Would you be willing to do this for 4 years and then in the 2016 election, let the American people determine whether they want to go in a different or the same direction? In other words, for four years only, use half of the surplus for debt reduction and half for block grants conditioned only by population and reporting the use of the funds.

    You might see that as progressives still having our way but from our perspective, we would, in an uncompromising way, use the entire surplus for infrastructure until the national unemployment rate fell below 5% and then use half of the surplus for debt reduction until we had completed all infrastructure projects. And after we get to full employment if we have a surplus we cut taxes from the bottom up.

    (I know this seems like obviously absurd policy and maybe you are right...Just trying to get you to see the political reality that prevents either of of our sides getting any of our way.... We have been divided and conquered for way to long.)

    If we made this temporary compromise for 4 years the American people could observe which states' policies created the most stable and productive jobs. Perhaps, Texas reduces its taxes deeply and makes very modest infrastructure investment with user fees. California, on the other hand keeps their taxes high and spends their share on infrastructure projects.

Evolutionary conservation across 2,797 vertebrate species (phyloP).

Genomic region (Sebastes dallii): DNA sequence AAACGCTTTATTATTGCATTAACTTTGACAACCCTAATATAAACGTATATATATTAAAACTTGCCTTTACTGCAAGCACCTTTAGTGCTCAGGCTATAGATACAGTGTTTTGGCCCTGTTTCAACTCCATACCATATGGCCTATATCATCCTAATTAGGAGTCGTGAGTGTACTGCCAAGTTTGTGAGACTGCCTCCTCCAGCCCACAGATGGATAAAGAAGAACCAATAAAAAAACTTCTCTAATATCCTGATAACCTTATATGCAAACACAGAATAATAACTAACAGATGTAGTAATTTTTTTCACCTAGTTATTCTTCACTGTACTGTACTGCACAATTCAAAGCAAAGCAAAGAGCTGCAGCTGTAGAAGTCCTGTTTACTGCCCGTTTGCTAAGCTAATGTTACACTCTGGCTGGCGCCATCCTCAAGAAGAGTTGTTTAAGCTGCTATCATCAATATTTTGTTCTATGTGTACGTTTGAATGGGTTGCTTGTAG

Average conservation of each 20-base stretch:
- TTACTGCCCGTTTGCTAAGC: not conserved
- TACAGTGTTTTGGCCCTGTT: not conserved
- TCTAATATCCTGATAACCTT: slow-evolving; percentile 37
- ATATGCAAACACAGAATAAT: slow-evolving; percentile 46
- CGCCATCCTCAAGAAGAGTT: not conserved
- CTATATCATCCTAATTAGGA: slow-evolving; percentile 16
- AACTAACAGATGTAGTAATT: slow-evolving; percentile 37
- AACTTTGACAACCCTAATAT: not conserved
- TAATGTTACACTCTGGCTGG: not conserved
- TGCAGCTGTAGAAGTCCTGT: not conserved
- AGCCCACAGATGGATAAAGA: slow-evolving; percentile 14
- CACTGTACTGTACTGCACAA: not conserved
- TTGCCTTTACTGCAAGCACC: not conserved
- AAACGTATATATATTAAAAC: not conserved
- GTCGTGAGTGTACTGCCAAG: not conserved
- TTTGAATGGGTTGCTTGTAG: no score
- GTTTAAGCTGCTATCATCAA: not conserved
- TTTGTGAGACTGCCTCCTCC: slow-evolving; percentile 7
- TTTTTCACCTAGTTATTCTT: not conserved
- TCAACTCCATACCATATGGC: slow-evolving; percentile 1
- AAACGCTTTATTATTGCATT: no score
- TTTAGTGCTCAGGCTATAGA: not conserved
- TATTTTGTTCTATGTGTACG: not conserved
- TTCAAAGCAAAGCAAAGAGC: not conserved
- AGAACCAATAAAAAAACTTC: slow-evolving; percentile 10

Continuing the hypothetical... This results in Texas producing lots more jobs than California and the wages, salaries and benefits of the jobs being roughly equal to the few government jobs created by California. In addition Texas has a higher revenue stream with their lower taxes. The American people see this trend nationwide and in 2016 Libertarians sweep a super majority of all federal, state and local political offices.